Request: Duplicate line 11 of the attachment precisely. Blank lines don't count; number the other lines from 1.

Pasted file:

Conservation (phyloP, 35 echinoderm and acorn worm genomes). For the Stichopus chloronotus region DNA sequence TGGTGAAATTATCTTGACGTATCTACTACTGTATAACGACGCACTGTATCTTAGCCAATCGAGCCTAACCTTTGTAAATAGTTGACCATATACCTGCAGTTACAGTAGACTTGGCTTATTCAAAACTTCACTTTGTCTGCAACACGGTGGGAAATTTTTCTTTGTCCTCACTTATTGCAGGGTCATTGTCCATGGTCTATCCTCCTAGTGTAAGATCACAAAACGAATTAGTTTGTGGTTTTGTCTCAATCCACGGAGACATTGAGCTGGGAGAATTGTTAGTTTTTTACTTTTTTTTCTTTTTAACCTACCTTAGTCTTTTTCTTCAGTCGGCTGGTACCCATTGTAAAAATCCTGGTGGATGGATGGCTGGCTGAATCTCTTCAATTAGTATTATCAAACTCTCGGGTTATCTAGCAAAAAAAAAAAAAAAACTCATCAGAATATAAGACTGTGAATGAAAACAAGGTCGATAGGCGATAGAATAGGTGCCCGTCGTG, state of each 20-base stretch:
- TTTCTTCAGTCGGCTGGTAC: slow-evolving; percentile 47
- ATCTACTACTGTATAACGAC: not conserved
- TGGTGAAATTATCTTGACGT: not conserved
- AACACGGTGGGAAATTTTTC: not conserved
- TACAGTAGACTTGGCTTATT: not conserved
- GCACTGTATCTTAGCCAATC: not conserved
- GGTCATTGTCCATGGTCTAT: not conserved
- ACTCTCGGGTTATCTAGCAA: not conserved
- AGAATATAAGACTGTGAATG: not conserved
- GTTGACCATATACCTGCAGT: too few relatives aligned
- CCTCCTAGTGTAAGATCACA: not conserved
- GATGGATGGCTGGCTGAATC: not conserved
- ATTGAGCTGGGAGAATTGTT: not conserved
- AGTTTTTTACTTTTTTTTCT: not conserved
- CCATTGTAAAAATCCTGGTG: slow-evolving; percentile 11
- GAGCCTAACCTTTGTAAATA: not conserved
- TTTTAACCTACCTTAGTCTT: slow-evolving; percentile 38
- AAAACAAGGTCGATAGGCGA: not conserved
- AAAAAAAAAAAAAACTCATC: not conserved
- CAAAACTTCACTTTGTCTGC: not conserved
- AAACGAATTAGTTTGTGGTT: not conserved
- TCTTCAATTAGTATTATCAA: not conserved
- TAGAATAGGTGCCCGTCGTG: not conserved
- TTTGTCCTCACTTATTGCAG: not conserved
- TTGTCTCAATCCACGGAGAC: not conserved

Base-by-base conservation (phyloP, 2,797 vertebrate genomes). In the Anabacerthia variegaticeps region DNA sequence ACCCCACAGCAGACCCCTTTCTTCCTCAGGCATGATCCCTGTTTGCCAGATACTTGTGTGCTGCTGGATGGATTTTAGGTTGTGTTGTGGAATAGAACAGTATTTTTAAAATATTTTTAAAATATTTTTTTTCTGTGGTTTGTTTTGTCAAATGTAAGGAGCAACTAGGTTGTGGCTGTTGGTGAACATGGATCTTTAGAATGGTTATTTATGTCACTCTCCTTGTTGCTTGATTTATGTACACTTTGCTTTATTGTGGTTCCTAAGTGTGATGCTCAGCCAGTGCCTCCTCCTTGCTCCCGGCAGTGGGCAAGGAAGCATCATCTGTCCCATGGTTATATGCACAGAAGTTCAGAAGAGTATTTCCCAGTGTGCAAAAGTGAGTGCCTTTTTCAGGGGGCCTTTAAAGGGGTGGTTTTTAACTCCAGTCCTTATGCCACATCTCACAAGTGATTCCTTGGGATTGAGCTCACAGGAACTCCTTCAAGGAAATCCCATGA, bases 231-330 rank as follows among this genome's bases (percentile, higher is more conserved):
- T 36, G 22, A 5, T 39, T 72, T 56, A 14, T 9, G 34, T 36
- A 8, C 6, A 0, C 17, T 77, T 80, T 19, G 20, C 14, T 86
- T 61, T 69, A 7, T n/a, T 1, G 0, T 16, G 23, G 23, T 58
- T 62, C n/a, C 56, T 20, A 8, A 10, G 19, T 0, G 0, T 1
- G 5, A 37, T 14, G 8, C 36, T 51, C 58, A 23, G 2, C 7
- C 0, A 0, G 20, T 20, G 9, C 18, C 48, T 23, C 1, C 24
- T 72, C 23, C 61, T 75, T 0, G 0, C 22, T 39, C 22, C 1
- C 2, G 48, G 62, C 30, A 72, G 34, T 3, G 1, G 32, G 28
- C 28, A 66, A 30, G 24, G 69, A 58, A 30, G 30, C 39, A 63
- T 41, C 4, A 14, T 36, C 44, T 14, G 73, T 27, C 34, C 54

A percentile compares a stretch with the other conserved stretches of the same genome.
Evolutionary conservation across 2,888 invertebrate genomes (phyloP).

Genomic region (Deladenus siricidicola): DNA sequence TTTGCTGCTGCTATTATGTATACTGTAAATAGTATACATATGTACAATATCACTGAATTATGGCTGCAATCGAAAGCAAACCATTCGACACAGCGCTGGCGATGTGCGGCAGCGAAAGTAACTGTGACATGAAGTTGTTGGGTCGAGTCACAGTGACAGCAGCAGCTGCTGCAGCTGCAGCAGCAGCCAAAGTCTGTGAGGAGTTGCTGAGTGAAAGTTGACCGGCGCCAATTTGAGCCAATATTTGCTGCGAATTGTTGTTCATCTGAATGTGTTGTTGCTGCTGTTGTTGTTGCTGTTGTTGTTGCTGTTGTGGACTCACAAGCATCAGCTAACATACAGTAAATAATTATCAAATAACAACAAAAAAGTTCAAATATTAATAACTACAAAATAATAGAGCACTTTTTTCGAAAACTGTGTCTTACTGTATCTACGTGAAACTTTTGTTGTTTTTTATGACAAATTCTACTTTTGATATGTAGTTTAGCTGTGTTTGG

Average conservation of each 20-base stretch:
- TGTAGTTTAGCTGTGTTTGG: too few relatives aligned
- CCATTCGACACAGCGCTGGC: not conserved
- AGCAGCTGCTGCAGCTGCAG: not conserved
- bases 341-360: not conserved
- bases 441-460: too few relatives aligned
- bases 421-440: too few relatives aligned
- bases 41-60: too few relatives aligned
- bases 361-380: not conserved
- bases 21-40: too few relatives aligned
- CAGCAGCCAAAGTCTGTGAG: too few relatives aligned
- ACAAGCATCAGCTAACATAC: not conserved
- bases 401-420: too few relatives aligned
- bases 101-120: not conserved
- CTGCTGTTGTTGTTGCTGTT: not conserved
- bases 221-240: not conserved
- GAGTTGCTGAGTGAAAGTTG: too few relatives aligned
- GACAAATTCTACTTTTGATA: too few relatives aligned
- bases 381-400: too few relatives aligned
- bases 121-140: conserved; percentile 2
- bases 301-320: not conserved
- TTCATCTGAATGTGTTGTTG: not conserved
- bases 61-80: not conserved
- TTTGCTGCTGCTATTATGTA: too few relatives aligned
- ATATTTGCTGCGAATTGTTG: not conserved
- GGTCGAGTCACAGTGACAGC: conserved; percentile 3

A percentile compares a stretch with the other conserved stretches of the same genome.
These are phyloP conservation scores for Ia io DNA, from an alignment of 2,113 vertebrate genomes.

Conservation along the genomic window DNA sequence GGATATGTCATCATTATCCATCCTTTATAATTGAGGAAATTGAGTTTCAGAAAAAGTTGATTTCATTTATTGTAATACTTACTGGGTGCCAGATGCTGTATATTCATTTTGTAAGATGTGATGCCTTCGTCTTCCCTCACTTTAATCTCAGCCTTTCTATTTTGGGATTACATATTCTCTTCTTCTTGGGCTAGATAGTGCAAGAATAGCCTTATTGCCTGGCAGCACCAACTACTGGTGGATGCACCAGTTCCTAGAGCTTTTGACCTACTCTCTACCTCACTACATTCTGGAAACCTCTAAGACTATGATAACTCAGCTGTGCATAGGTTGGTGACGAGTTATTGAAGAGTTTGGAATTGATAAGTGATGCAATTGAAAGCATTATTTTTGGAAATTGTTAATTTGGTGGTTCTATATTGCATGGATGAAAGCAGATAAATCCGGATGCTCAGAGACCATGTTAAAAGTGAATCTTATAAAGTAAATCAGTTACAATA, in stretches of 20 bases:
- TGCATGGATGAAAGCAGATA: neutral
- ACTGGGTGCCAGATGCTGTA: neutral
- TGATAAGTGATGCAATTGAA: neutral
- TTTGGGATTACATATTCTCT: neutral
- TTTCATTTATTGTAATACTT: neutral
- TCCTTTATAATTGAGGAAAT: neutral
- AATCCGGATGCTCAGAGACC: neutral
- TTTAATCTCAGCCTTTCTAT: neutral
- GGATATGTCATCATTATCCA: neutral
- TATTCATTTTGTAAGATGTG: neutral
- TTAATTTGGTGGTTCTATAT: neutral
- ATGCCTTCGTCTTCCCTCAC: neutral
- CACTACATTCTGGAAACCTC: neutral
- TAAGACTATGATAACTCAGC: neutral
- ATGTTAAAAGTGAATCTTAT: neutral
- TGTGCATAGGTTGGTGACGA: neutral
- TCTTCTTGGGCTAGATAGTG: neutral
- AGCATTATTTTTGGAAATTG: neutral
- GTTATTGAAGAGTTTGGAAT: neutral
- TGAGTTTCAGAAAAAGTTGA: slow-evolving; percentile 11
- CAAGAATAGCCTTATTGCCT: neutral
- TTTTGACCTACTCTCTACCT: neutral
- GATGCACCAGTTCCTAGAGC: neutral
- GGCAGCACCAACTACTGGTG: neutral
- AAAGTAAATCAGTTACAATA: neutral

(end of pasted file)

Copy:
- GTTGACCATATACCTGCAGT: too few relatives aligned